Nonfatal Occupational Injuries And Illnesses Requiring Days Away From Work, 2010

Source: U.S. Bureau of Labor Statistics, Economic News Release, USDL-11-1612, November 9, 2011

The rate of nonfatal occupational injury and illness cases requiring days away from work to recuperate was 118 cases per 10,000 full-time workers in 2010, statistically unchanged from 2009, according to the U.S. Bureau of Labor Statistics. The total number of private industry, state government, and local government cases decreased 4 percent to 1,191,100. The median days away from work–a key measure of severity of injuries and illnesses–was 8 days, the same as the previous year.

When Mass Transit Riders Attack

Source: Eric Jaffe, The Atlantic Cities, November 8, 2011

It’s not a great time to be a transit rider. Metro areas across the country are addressing budget shortages for public transportation by cutting service, or raising fares, or doing both. Bad as things are for passengers, it may be an even worse time to be a transit worker. In several large cities, passenger abuse of workers is on the rise.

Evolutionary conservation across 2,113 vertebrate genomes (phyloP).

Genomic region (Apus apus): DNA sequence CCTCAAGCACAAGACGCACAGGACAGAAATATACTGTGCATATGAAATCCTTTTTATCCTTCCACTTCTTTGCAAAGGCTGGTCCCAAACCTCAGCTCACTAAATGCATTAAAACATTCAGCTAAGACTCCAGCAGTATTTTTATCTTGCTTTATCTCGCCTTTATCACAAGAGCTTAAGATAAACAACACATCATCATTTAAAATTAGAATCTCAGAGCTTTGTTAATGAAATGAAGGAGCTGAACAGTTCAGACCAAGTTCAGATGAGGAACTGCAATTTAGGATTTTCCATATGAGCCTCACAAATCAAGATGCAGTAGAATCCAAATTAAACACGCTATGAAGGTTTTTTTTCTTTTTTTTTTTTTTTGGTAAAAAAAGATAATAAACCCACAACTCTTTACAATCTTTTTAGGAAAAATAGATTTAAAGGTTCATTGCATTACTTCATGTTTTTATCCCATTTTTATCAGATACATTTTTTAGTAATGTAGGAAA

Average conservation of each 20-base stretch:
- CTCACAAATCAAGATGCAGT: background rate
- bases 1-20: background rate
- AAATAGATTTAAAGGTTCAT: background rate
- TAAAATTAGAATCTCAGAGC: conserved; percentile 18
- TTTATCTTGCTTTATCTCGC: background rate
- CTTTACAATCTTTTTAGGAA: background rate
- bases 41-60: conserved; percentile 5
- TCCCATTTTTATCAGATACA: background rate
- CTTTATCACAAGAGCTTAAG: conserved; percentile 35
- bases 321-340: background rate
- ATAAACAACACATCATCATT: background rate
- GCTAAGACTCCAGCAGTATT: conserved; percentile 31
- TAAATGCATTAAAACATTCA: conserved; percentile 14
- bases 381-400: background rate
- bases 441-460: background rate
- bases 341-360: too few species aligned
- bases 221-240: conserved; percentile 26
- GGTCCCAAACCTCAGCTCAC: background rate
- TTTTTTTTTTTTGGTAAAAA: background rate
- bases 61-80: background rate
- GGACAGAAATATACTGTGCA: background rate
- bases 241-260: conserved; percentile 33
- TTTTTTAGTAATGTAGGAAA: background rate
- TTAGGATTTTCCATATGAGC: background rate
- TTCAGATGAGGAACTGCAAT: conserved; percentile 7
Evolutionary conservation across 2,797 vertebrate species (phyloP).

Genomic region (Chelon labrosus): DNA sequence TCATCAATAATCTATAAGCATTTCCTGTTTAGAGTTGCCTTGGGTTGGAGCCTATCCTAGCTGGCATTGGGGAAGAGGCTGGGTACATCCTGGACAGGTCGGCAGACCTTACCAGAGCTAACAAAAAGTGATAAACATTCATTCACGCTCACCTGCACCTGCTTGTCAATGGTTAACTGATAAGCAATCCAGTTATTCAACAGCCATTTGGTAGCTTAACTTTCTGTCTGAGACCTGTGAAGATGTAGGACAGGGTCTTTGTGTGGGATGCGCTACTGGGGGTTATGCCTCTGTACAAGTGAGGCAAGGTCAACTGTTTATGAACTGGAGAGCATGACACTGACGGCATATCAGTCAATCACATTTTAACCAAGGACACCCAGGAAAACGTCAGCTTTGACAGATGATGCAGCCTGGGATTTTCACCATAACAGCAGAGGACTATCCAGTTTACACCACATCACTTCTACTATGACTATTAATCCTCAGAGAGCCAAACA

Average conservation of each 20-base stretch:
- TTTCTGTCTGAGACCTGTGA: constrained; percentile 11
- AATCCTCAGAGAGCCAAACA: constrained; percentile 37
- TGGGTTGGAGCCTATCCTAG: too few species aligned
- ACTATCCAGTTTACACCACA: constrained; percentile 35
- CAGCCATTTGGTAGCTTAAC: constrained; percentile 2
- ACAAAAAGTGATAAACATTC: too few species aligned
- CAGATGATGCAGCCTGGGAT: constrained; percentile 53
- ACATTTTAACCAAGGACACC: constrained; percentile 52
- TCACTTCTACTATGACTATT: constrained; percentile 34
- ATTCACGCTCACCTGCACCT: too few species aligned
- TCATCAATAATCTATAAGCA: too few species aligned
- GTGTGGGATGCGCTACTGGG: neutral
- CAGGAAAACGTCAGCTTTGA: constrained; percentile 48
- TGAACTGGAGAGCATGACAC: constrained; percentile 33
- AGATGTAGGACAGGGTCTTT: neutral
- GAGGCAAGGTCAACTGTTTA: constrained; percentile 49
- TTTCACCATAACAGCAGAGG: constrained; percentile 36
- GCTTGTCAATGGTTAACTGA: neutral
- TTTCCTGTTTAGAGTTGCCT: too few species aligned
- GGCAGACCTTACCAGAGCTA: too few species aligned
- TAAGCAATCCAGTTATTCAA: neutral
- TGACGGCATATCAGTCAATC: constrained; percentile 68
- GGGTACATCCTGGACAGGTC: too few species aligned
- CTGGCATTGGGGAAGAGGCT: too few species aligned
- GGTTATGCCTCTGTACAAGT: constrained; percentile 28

Nursing and Residential Care Workers Suffer Highest Occupational Injury Rates

Source: Matthew Ozga, PHI, PolicyWorks Blog, 03 November 2011

Workers in nursing and residential care facilities experienced the highest injury rates of any occupational setting in 2010, according to data (pdf) recently released by the U.S. Bureau of Labor Statistics (BLS)….

…Combined, the health care and social assistance industry reported a higher injury/illness rate than any other private sector….

…Nursing and residential care facility workers employed in the public sector suffered even higher injury rates than their private-industry counterparts, the BLS report additionally found.
See also:
Workplace Injuries and Illnesses – 2010
Source: Bureau of Labor Statistics, News Release, USDL-11-1502, October 20, 2011
Statement from Assistant Secretary of Labor for OSHA on increase of nonfatal occupational injuries among health care workers / OSHA to focus on improving safety and health at nursing home facilities
Source: OSHA News Release, 11-1638-NAT, November 9, 2011

OSHA Inaction: Onerous Requirements Imposed on OSHA Prevent the Agency from Issuing Lifesaving Rules

Source: Justin Feldman, Public Citizen, October 2011